It saddens and distresses me to see the lengths people who identify as women will go to engage with the men who come to this page only to engage in performative victimhood, provocation, and bad-faith arguments.
Not because of who HE is, but because of who YOU are. You are worth more than this. And so are the women watching quietly from the sidelines. They see it when you capitulate to male demands. And they see it when you value yourself too much to do so. That’s where the true revolution happens.”
So that was good.
But in truth, mostly I just stress-ate. Little Debbie Swiss Rolls are my drug of choice.
I’ve started calling it my Trump 20 and it’s just how things are now. I’ll lose it when he’s impeached. Meanwhile, I dance.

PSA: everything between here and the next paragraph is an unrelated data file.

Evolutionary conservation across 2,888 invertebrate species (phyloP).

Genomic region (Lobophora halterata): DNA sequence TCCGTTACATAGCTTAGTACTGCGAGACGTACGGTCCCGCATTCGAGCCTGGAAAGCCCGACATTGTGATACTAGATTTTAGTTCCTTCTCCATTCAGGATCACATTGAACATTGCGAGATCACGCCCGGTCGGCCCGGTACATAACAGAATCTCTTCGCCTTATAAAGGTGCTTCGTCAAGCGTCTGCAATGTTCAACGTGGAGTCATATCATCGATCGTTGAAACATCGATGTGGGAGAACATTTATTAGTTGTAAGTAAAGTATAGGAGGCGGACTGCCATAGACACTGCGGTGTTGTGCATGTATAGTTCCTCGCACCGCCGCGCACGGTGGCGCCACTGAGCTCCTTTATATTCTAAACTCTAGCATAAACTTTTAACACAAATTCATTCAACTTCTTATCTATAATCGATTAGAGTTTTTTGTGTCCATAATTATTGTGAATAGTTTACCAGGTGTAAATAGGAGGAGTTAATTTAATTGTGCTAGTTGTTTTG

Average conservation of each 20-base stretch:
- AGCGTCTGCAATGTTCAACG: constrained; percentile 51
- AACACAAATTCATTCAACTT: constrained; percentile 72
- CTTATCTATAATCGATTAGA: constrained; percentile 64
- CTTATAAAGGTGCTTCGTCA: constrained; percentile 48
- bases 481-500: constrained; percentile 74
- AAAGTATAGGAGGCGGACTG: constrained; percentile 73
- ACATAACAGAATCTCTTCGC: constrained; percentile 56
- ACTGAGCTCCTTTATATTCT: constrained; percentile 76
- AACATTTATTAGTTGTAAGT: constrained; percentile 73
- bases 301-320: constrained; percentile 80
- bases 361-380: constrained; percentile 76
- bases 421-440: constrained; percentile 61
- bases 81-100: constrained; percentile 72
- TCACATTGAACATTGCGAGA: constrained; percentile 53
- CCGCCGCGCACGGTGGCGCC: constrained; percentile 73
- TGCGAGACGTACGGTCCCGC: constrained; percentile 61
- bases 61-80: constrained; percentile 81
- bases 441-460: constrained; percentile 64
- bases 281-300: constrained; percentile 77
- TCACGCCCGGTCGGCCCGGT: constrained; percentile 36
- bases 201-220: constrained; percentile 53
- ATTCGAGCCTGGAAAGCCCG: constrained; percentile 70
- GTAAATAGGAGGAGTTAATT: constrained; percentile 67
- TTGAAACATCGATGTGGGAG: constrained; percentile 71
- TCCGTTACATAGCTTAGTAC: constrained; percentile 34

Anyway, here we are, it’s Monday, my first day back, and job #1 is #MakeupMonday.
And today I want to share a very simple point: take care of your skin. Really. Do something. I don’t really care what. Just do something. I learned this from my mother, who is an extraordinarily beautiful woman, even at 90. She always cared for her skin. She used Estee Lauder and Revlon–nothing particularly fancy. Her position was: it matters less what you use, than that you just use something regularly, every single day.
Nowadays, of course, people are obsessed with skin care. You all know that I swear by my daily Sabbatical Beauty regimen.
But today I want to mention the pleasures of masking.